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  • Communications is a versatile, rapidly changing major with many career opportunities.
  • Communications studies past, current, and future media trends and their influences.
  • There may be specializations within the major, such as broadcasting, journalism, or public relations.
  • Where you live and what type of outlet you work for will likely affect your salary.

Advances in media technologies, the way we communicate, and the way we get the news have come at rapid-fire pace in recent decades. As a society, we are now completely immersed in media. Today, communications includes social media and emerging technologies like virtual reality. Studying communications isn’t just learning how to create content. You may also study how media affects people, explore topics like censorship and freedom of information, and study up-and-coming communications technology. In this way, communications encompasses politics, history, literature, philosophy, psychology, and engineering.

We're just beginning to understand the impacts of this kind of media consumption and information intake on our intellectual development, our society, and our future. If delving into new communication processes piques your interest, or if learning how to use words, images, videos, and other technologies to convey messages and information gets your brain buzzing, then a communications major could be a great choice for your undergraduate studies.

What is a communications major?

A communications major generally studies past, current, and future media trends and their influences. Students explore the ways media and communication methods impact politics, history, art, journalism, psychology, economics, and society. It's a cross-disciplinary degree with applications to many fields. Students in this major will need to sharpen their skills in writing, research, analyses, and presentation. They should be creative and willing to consider current issues from a variety of perspectives.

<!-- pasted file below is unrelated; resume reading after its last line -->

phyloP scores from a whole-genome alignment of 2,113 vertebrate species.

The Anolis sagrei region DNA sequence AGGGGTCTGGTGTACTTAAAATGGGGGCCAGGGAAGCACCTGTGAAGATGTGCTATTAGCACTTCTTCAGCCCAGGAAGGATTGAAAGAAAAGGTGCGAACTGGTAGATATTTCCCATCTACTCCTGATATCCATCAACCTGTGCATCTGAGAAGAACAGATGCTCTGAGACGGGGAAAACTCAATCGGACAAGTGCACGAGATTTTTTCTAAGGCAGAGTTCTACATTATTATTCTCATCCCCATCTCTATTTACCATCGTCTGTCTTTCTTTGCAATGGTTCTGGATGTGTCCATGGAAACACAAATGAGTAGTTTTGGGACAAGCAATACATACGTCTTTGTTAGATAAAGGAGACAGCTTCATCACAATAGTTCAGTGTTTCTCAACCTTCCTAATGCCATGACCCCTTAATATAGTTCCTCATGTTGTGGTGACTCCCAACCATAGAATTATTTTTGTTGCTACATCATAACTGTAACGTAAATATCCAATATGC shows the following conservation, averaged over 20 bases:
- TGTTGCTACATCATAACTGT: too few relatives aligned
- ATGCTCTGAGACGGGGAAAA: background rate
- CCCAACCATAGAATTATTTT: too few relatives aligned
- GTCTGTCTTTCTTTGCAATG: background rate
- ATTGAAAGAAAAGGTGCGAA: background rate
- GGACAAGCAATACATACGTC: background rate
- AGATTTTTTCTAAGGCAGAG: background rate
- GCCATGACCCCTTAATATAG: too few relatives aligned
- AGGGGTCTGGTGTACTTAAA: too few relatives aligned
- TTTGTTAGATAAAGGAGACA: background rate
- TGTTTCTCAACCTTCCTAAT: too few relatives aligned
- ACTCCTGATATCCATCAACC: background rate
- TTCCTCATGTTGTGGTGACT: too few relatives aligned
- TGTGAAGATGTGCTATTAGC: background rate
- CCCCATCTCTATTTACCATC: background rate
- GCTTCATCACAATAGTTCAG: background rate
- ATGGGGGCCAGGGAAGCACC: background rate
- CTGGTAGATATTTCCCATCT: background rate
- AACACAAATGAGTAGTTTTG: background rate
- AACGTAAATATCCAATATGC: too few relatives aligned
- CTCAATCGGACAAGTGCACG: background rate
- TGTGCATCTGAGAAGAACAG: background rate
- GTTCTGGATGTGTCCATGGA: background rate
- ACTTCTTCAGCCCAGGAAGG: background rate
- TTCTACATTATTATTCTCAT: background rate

Due to the wide-ranging nature of communications, be sure to research specialties within a communications major, such as advertising or marketing, public relations, journalism, political communications, and digital media. Because communications can be such a broad and hands-on degree, it can be helpful to experience multiple internships and jobs in different areas so you have an idea of which aspect of communications you’d like to pursue. It may also be helpful to regularly check in with the career development office at your school to help find your niche.

Careers in communications

What can you do with a communications degree? The answer is pretty simple: a lot. Job opportunities for communications majors are nearly limitless. Many students go on to become reporters (print and broadcast), public relations managers/specialists, copy editors, radio hosts/producers, TV producers, and technical writers. Although these may be the more obvious communications degree jobs, students may also become teachers, urban planners, lawyers, actors, physical therapists, event planners, and even animators.

Having an internship or work experience while in college can be particularly useful because you may need some experience even for entry-level positions. Students can also attend graduate school for a master's or PhD in journalism or communications. For example, if you want to become a university professor in communications, you'll need an advanced degree.

Where you could end up living

Many of the first jobs that print or TV reporters find are in smaller cities, towns, or even rural areas. Communications is a major that can take you anywhere. While bigger markets include New York, Los Angeles, and Chicago, a remote work environment and digital news outlets don’t necessarily mean budding PR specialists, reporters, or broadcast professionals need to necessarily live in a large city to start their careers. Still, it can be helpful to know which cities have the highest level of employment for communications specialists. The Bureau of Labor Statistics (BLS) has employment data for different professions—looking up some popular communications pathways can help you assess what the career might look like. Below are just a few example of paths you may take as a communications major: